The normal count of neutrophils in the blood is age-dependent:
Adults: 1.8 - 7 x 103/µl (microliter)
Children from 5 to 18 years old: 1.4 - 7.5 x 103/µl (microliter)
Children from 6 months old to 5 years old: 1.2 - 8.5 x 103/µl (microliter)
Babies from 2 to 6 months old: 1 - 7.2 x 103/µl (microliter)
Babies from 2 weeks old to 2 months old: 0.8 - 5.5 x 103/µl (microliter)
Newborns from 0 to 2 weeks old: 1.6 - 6.75 x 103/µl (microliter)
Each laboratory must establish its own normal ranges for the neutrophil count in the blood. These ranges depend on the makeup of the local population, the technologies used and the accuracy of the measurement. There may be also slight differences in the normal levels, according to age, gender, race or ethnic origin, geographic region, diet, type of sample and other relevant status.
Your doctor will study the results along with your medical record, screenings, physical condition, symptoms and any other relevant information about your situation.
Some circumstances can alter the normal ranges:
Neutrophils are a type of WBC (White Blood Cells) or leukocytes. They are the most abundant type of WBCs in the blood. They play a crucial role in the immune defense against invading pathogens (bacteria, virus and fungi).
Neutrophils constitute the primary defense of the body against microbial invasion through the process of phagocytosis. Phagocytosis is a major mechanism used to remove pathogens by which certain living cells ingest or engulf other cells or particles. Neutrophils are the first immune cells to arrive at the site of the injury to kill and ingest invading pathogenic microorganisms.
Neutrophils can be found in the blood or in any other tissue suffering from an inflammation or infection. Only a small amount of the neutrophil of the body is present in the bloodstream.
There are two types of neutrophils
The amount of neutrophil in the blood measures the ability of the body to fight against common infections. If the amount of neutrophils in the blood is low there is more risk to suffer an opportunist infection.
A neutrophil count above the normal range is common in bacterial infections, whereas a neutrophil count below is common in viral infections (viral hepatitis, measles, rubella, etc.) but every disease has a different pattern that should be studied.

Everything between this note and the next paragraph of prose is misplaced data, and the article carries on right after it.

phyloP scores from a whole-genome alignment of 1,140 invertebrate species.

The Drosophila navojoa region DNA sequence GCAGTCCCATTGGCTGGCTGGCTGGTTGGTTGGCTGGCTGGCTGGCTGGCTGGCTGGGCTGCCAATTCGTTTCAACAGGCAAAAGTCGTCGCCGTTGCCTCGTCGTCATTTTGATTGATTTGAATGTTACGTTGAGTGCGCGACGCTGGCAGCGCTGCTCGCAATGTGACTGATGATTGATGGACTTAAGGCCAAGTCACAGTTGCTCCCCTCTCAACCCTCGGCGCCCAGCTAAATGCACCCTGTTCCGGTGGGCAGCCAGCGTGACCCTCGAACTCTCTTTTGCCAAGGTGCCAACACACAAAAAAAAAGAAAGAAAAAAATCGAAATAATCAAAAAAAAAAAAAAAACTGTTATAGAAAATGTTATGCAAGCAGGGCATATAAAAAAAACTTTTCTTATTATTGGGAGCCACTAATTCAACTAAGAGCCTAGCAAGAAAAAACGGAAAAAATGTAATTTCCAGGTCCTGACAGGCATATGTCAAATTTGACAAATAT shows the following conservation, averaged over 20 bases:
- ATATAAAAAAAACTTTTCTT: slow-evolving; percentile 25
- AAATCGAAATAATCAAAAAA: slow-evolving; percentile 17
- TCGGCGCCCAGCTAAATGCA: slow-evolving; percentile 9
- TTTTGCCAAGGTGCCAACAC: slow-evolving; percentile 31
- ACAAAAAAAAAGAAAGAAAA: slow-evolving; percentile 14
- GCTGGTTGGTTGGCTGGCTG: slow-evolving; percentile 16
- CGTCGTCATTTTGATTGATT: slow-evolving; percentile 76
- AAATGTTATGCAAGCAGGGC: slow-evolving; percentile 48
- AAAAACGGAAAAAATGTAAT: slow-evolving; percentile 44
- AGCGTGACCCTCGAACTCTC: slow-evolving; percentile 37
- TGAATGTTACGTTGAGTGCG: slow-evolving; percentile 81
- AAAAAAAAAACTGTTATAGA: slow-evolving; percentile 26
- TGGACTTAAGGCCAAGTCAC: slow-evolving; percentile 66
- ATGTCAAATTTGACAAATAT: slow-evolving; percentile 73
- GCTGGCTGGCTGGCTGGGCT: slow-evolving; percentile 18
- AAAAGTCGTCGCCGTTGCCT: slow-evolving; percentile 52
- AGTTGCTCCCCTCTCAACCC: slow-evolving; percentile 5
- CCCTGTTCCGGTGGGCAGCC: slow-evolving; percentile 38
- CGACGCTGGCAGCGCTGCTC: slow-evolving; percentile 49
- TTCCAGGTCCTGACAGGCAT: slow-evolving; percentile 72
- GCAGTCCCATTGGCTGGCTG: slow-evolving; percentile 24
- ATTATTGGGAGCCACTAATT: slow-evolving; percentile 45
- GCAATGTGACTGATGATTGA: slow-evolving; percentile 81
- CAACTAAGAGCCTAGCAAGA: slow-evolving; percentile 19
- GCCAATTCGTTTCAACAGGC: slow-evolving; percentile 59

A low neutrophil count in the blood is called neutropenia and may be a sign of:
Neutrophils are produced in the bone marrow. A high neutrophil count, called neutrophilia, correlates with an increase in their production to help in the immune defense of the body. Therefore, neutrophilia may be a sign of:
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The following values are considered to be normal values:
IMPORTANT: These levels are expressed in number of thousands/µl (microliter). They are an example of a healthy white woman of about 45 years old with no known disease and not taking any medication. The ranges can be different depending on the laboratory or on your personal circumstances.
|1.8 x 103/µl||1.9 x 103/µl||2 x 103/µl||2.1 x 103/µl||2.2 x 103/µl||2.3 x 103/µl||2.4 x 103/µl||2.5 x 103/µl|
|2.6 x 103/µl||2.7 x 103/µl||2.8 x 103/µl||2.9 x 103/µl||3 x 103/µl||3.1 x 103/µl||3.2 x 103/µl||3.3 x 103/µl|
|3.4 x 103/µl||3.5 x 103/µl||3.6 x 103/µl||3.7 x 103/µl||3.8 x 103/µl||3.9 x 103/µl||4 x 103/µl||4.1 x 103/µl|
|4.2 x 103/µl||4.3 x 103/µl||4.4 x 103/µl||4.5 x 103/µl||4.6 x 103/µl||4.7 x 103/µl||4.8 x 103/µl||4.9 x 103/µl|
|5 x 103/µl||5.1 x 103/µl||5.2 x 103/µl||5.3 x 103/µl||5.4 x 103/µl||5.5 x 103/µl||5.6 x 103/µl||5.7 x 103/µl|
|5.8 x 103/µl||5.9 x 103/µl||6 x 103/µl||6.1 x 103/µl||6.2 x 103/µl||6.3 x 103/µl||6.4 x 103/µl||6.5 x 103/µl|
|6.6 x 103/µl||6.7 x 103/µl||6.8 x 103/µl||6.9 x 103/µl||7 x 103/µl|